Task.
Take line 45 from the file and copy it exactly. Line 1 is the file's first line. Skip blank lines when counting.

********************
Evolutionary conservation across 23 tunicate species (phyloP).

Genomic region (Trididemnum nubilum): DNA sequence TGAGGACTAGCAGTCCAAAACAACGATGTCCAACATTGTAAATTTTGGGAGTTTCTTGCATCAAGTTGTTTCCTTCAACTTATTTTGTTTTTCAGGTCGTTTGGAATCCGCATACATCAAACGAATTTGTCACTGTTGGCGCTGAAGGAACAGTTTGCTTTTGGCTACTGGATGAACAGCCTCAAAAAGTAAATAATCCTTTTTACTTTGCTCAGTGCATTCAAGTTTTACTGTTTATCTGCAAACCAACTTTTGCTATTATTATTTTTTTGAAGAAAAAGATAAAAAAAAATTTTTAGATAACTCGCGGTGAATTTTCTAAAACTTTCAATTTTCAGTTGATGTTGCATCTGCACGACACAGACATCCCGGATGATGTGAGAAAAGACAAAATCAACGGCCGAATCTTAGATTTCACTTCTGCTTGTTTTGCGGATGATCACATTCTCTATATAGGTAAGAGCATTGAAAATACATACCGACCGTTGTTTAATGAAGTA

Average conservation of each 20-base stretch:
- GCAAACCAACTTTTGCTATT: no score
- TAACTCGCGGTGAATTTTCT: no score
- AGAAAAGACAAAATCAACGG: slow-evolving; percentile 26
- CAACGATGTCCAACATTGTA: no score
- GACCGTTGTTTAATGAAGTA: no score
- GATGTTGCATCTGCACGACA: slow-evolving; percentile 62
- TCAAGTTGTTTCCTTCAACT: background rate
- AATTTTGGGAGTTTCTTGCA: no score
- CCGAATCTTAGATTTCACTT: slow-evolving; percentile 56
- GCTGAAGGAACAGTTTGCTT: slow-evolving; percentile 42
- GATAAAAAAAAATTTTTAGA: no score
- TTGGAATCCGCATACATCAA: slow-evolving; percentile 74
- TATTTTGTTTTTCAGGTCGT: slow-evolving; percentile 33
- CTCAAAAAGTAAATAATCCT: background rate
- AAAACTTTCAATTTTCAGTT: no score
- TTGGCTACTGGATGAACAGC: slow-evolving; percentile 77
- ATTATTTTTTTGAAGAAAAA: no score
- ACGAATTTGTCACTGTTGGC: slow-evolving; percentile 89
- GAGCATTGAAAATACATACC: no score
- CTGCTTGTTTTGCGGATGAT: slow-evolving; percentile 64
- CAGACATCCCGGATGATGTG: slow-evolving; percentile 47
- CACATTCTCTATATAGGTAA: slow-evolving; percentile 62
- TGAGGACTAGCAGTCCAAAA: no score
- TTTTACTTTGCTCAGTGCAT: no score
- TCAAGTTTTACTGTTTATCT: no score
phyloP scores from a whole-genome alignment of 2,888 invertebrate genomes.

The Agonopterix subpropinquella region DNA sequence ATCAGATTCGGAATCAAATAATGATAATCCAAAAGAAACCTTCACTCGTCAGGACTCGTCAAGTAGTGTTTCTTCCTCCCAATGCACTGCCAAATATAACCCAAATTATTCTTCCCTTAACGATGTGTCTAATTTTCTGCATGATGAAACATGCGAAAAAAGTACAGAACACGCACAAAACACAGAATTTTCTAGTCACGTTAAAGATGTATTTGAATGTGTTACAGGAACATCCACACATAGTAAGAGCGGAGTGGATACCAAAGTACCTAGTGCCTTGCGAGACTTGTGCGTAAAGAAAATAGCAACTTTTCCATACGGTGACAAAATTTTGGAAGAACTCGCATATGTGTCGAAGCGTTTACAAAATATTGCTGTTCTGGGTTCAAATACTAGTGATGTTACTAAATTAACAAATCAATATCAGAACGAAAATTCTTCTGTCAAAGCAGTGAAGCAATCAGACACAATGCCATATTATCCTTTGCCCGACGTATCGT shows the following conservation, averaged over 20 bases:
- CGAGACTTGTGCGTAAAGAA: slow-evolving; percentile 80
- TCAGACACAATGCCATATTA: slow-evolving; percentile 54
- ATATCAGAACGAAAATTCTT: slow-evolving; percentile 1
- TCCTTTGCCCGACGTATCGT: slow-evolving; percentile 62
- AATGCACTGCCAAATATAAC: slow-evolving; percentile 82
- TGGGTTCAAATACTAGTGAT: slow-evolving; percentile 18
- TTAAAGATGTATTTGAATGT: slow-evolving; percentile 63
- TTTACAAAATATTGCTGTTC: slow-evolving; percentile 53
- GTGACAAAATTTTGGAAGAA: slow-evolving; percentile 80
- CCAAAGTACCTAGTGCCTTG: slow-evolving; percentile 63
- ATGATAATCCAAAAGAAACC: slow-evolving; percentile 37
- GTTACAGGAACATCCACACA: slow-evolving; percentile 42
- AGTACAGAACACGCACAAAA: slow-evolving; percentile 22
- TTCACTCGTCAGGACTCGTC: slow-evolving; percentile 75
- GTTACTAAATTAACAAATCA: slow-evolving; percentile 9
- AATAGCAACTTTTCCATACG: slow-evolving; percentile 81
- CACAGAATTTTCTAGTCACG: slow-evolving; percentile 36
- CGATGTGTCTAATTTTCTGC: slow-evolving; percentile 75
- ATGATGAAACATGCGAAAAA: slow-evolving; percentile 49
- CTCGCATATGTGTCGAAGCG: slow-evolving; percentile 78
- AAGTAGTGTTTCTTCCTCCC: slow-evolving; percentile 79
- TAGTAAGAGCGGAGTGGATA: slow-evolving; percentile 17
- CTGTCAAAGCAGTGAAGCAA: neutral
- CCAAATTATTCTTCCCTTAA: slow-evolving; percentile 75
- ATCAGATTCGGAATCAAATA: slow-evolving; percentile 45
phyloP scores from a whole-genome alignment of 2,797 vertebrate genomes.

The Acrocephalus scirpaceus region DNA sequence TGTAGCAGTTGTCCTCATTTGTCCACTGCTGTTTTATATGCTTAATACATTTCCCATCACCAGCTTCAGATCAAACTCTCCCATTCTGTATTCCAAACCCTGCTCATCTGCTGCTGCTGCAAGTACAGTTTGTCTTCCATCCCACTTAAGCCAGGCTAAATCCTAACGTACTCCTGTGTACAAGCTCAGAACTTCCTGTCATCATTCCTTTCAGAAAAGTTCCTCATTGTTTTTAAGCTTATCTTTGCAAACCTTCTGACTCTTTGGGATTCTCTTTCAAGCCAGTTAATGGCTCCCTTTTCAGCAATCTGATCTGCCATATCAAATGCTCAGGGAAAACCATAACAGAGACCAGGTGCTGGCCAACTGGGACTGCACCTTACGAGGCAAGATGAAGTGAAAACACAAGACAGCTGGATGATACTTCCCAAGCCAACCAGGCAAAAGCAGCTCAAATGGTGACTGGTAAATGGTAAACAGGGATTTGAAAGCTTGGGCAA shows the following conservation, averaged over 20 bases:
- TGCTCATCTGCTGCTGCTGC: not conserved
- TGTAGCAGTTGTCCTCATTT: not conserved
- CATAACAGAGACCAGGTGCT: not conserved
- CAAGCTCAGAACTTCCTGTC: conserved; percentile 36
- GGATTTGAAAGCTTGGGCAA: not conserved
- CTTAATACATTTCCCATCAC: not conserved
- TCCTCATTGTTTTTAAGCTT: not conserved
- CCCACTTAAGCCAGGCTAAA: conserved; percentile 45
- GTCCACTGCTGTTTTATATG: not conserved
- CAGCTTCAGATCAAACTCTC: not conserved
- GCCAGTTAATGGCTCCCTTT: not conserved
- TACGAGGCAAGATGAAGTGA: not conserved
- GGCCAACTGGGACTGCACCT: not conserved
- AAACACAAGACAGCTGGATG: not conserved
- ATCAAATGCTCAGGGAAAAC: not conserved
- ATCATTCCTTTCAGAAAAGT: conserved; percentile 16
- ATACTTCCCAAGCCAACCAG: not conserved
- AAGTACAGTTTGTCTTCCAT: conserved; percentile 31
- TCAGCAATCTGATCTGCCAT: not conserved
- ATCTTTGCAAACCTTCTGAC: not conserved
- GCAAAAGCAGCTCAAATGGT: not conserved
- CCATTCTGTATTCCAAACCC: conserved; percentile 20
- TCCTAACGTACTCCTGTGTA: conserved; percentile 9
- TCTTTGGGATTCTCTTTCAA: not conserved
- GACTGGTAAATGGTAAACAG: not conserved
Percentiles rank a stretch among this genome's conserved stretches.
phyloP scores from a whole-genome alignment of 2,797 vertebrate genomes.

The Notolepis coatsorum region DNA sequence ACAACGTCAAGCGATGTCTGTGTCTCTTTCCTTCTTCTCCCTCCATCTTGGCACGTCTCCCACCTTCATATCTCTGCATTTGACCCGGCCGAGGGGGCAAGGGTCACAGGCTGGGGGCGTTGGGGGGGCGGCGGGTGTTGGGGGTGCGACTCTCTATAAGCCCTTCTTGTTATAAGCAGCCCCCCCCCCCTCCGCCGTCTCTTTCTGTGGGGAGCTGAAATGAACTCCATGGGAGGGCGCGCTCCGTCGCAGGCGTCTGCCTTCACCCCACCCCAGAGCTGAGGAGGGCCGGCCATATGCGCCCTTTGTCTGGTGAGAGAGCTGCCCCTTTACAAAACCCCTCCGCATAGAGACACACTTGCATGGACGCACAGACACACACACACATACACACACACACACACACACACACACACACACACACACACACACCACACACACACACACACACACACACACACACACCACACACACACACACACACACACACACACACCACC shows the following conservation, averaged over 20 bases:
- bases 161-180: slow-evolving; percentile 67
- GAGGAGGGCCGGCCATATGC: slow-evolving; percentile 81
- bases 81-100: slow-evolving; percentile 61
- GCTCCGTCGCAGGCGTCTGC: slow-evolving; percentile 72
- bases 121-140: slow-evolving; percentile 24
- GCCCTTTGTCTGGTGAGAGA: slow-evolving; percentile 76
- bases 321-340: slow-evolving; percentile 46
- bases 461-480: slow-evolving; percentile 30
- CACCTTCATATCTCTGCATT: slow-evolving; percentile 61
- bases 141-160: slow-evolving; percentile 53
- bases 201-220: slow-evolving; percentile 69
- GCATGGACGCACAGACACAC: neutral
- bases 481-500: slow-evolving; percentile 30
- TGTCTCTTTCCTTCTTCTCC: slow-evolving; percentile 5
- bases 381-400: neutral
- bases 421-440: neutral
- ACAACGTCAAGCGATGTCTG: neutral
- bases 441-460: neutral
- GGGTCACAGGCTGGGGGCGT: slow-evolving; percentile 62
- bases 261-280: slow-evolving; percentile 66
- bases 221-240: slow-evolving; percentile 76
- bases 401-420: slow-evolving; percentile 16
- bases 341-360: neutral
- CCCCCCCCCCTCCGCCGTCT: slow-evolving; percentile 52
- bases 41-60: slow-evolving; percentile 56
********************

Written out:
- GTTACTAAATTAACAAATCA: slow-evolving; percentile 9